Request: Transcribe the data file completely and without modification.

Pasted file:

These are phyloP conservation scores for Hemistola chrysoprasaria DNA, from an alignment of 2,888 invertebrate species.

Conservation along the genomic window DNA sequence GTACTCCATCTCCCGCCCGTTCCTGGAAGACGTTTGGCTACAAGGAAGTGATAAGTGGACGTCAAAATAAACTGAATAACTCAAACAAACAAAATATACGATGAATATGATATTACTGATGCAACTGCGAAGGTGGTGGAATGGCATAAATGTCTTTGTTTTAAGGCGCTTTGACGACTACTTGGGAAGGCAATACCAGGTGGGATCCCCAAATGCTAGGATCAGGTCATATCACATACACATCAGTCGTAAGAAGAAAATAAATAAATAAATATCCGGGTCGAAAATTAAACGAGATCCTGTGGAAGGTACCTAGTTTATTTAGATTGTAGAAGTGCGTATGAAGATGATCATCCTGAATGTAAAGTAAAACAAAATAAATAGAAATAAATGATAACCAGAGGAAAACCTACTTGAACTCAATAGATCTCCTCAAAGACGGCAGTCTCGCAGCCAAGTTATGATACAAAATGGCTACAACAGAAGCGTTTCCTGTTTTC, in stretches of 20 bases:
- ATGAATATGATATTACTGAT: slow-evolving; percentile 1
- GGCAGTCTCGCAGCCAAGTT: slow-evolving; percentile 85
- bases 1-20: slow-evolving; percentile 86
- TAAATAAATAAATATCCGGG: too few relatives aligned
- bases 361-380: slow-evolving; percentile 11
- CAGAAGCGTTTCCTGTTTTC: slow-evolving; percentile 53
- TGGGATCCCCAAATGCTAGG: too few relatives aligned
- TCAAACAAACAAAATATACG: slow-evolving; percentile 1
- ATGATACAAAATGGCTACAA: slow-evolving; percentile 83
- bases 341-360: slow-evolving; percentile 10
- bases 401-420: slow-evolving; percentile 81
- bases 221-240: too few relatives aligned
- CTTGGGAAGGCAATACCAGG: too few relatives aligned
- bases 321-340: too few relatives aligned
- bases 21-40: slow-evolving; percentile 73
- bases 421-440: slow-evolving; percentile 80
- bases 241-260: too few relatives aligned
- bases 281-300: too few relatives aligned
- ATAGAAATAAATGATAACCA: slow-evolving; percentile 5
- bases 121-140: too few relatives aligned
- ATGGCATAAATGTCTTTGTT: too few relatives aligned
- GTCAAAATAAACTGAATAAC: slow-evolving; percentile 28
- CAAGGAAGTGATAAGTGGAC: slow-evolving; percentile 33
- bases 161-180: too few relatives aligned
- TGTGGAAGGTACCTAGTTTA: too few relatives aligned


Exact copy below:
These are phyloP conservation scores for Hemistola chrysoprasaria DNA, from an alignment of 2,888 invertebrate species.

Conservation along the genomic window DNA sequence GTACTCCATCTCCCGCCCGTTCCTGGAAGACGTTTGGCTACAAGGAAGTGATAAGTGGACGTCAAAATAAACTGAATAACTCAAACAAACAAAATATACGATGAATATGATATTACTGATGCAACTGCGAAGGTGGTGGAATGGCATAAATGTCTTTGTTTTAAGGCGCTTTGACGACTACTTGGGAAGGCAATACCAGGTGGGATCCCCAAATGCTAGGATCAGGTCATATCACATACACATCAGTCGTAAGAAGAAAATAAATAAATAAATATCCGGGTCGAAAATTAAACGAGATCCTGTGGAAGGTACCTAGTTTATTTAGATTGTAGAAGTGCGTATGAAGATGATCATCCTGAATGTAAAGTAAAACAAAATAAATAGAAATAAATGATAACCAGAGGAAAACCTACTTGAACTCAATAGATCTCCTCAAAGACGGCAGTCTCGCAGCCAAGTTATGATACAAAATGGCTACAACAGAAGCGTTTCCTGTTTTC, in stretches of 20 bases:
- ATGAATATGATATTACTGAT: slow-evolving; percentile 1
- GGCAGTCTCGCAGCCAAGTT: slow-evolving; percentile 85
- bases 1-20: slow-evolving; percentile 86
- TAAATAAATAAATATCCGGG: too few relatives aligned
- bases 361-380: slow-evolving; percentile 11
- CAGAAGCGTTTCCTGTTTTC: slow-evolving; percentile 53
- TGGGATCCCCAAATGCTAGG: too few relatives aligned
- TCAAACAAACAAAATATACG: slow-evolving; percentile 1
- ATGATACAAAATGGCTACAA: slow-evolving; percentile 83
- bases 341-360: slow-evolving; percentile 10
- bases 401-420: slow-evolving; percentile 81
- bases 221-240: too few relatives aligned
- CTTGGGAAGGCAATACCAGG: too few relatives aligned
- bases 321-340: too few relatives aligned
- bases 21-40: slow-evolving; percentile 73
- bases 421-440: slow-evolving; percentile 80
- bases 241-260: too few relatives aligned
- bases 281-300: too few relatives aligned
- ATAGAAATAAATGATAACCA: slow-evolving; percentile 5
- bases 121-140: too few relatives aligned
- ATGGCATAAATGTCTTTGTT: too few relatives aligned
- GTCAAAATAAACTGAATAAC: slow-evolving; percentile 28
- CAAGGAAGTGATAAGTGGAC: slow-evolving; percentile 33
- bases 161-180: too few relatives aligned
- TGTGGAAGGTACCTAGTTTA: too few relatives aligned